Get Your Business Ready To Win Government Contracts

Many businesses are aware of the great opportunity and potential of selling into government but they worry about how they can best showcase what their business can offer. Like every type of business development, bidding for government contracts demands understanding and conformance with strict procurement requirements. For success you need the generation of a compelling response backed up with relevant evidence. The good news is the change in EU Regulations, implemented on 25th Feb 2015, has made it easier for smaller businesses to win government contracts.

The measures that have been implemented include: 

• A single portal to publish opportunities

• A move towards e-procurement

• A focus on Social Value and Environmental issues

• Maximising visibility of opportunity to local organisations

• Standardising processes and documents 

• Encouraging consortia and supply chain opportunities

• Full life-cycle costing considered when awarding contracts

To help smaller businesses the criteria have been changed to:

• Split large contracts split into Lots

• Demand faster supplier payment - maximum 30 days

• Turnover cap set at no more than 2 times contract value

• Self-declarations meaning only the winning bidder has to provide full information

• Market consultations actively encouraged

MEAT the criteria

There was traditionally the belief in the market that only the lowest price bid will win, this has now been changed to evaluate based on ‘MEAT' criteria - "Most Economically Advantageous Tender".

MEAT factors may include:

quality, price, technical merit, aesthetic and functional characteristics, environmental characteristics, running costs, cost effectiveness, after sales service, technical assistance, delivery date and period of completion.

This enables the bid criteria to be tailored to the buyer's requirements, which will of course include price as a criterion but can also emphasise value.

When assessing a bid, a ratio based marking approach may be adopted, showing the proportion of score allocated to both the quality and the price elements. Ratio scores of Price: Quality could be 50:50; 60:40; or even 90:10 for a very high risk procurement where risk may determine a much greater focus on quality elements.

Be consistent

Consistently successful bids are always structured in line with the client expectations as stated in the tender requirements, and deliver a compelling reason as to why you should be selected that is backed up with relevant evidence.

To stand out from the crowd, each business will need to prove that it is:

• An established business 

• A low risk choice

• … and is able to add value to the client

As a business, you will need to understand what procurement routes are used and do as much research as possible in advance of the procurement to find out the buyer's needs. ‘Meet the buyer' events, industry days and exhibitions as well as relevant news and social media feeds are all useful in gaining detail on the requirements.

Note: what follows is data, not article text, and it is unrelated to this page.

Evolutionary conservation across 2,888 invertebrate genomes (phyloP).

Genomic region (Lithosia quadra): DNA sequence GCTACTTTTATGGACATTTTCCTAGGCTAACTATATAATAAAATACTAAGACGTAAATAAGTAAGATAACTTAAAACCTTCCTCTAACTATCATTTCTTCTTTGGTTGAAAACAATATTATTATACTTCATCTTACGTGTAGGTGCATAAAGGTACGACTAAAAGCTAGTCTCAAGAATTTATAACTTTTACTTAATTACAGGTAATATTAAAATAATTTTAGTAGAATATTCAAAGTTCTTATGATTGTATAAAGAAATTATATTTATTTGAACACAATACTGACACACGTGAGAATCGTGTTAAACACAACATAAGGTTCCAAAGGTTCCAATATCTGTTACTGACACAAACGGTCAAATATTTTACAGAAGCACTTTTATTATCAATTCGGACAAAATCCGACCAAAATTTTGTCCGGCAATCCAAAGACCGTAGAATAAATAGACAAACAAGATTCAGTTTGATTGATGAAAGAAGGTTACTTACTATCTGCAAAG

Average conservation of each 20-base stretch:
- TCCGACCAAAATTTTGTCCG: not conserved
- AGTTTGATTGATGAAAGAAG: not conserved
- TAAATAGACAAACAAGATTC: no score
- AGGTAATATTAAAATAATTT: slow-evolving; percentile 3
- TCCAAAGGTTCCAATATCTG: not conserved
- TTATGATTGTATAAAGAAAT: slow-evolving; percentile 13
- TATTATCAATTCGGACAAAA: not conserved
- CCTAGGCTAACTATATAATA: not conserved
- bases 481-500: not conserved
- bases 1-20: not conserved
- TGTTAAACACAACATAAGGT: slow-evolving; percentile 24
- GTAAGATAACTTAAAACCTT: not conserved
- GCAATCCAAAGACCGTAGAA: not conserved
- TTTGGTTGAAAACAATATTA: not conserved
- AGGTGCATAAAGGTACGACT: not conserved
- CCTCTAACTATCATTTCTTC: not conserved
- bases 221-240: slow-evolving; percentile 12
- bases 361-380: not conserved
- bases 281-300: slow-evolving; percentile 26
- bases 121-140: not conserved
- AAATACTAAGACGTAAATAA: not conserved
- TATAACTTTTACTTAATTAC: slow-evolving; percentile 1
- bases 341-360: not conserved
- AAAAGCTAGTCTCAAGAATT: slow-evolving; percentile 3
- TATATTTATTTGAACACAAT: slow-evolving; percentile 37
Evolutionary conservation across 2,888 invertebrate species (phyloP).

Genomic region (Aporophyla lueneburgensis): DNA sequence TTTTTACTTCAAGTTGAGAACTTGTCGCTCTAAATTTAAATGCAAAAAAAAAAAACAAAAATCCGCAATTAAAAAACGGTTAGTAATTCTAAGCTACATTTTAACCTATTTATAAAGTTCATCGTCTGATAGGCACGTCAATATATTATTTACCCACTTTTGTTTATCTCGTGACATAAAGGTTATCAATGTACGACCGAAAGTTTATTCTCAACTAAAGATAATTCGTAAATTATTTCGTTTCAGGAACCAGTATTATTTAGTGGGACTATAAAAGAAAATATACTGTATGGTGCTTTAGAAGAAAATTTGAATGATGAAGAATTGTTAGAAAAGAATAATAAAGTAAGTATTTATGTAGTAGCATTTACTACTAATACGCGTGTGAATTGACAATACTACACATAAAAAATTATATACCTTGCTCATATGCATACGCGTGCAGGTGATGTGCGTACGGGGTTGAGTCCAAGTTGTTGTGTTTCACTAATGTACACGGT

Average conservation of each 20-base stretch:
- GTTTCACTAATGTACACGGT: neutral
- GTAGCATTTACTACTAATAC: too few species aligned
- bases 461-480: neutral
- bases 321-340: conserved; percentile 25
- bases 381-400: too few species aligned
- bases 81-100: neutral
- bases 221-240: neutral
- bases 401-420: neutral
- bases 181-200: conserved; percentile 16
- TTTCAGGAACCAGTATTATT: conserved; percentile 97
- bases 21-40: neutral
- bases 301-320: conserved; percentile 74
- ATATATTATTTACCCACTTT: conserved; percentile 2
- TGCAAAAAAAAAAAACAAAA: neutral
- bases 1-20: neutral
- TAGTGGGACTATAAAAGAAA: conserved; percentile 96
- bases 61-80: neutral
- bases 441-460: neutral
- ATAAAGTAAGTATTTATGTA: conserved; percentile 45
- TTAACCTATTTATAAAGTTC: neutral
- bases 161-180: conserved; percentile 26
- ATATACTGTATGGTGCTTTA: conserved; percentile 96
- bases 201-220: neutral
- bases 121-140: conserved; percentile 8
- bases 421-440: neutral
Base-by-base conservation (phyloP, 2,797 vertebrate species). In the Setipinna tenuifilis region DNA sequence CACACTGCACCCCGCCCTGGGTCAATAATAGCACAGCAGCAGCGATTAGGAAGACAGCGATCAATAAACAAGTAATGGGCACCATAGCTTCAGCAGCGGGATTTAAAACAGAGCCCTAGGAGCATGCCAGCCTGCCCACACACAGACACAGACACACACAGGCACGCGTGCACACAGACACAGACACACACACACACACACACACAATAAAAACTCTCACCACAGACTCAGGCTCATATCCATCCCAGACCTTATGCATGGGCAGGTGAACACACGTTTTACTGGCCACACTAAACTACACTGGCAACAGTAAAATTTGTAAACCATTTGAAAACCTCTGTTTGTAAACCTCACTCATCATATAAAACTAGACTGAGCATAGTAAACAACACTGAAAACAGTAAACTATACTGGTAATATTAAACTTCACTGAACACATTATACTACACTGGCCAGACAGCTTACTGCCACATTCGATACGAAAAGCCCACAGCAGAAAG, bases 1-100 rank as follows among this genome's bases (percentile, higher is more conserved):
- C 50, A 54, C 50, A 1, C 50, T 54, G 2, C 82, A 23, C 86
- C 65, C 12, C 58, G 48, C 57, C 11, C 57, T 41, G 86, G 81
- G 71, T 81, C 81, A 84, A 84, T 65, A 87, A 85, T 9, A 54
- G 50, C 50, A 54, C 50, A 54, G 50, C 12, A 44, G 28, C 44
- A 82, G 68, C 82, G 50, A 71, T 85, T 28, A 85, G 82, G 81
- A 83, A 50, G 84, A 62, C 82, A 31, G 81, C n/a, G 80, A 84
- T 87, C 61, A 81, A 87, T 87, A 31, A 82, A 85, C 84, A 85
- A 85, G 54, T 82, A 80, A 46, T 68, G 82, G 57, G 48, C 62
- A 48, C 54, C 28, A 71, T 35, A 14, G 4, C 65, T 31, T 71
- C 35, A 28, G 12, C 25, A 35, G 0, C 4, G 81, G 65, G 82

Government funded procurement departments want to deal with local businesses, but you will need to prove that you are the combination of reasonably competitive, professional, timely in your service delivery and will be a low risk choice. These assessment criteria must be as supported by evidence at the bid stage so make sure that you have well developed case studies and client testimonials to use as proof within your application.

Golden Rules for Bid Success

Every bid needs to be reviewed and the requirements assessed thoroughly before you start the journey of completing the tender requirement.

When assessing the opportunity, the business needs to ask itself very honestly:

• Does the project match our core competencies?

• Can we prove a match against the questions asked and the marking scheme?

• Has my company got enough resources, time & tendering expertise to complete the bid?

• Is the tender opportunity commercially viable?

• Does the project match our core competencies? 

• Is the tender for the type of work you currently deliver? 

• Can we meet all of the stated performance criteria?

• Are we big enough for the scale of the project?

• Can my company meet all the buyer's needs?

• Has my company got a long enough trading history?

Where to look for opportunities

All Central Government procurement opportunities over £10,000 must now be advertised on the Contracts Finder site:

https://www.gov.uk/contracts-finder

From 1 April 2015 opportunities over £25,000 from organisations in the wider public sector must also be advertised here; the portal provides a useful source of completed contracts businesses can understand previous procurement exercises in their sector.

The ‘saved search' facility allows you to register to receive email alerts when new opportunities are added and when existing notices are updated that match the selected contract ‘key words'. You can select to receive these notifications daily or weekly so that relevant opportunities come to find you rather then constantly login into the procurement portals to check.

Be a winner

When writing your bid, play to your strengths. SME's are flexible, quicker to react and able to offer better value. Make sure that you look good on paper,  highlight what is unique about your business, and what value you deliver to clients. Keep your case studies up to date and gain testimonials as you complete a project as this will make it easier to document your successes. Capture the innovation you have within your business and warm up your referees so when they are asked how good your business is, they will already have a prepared answer.

If you are totally new to bidding - have a go on a low risk project and when you are done, get feedback so you can continually improve.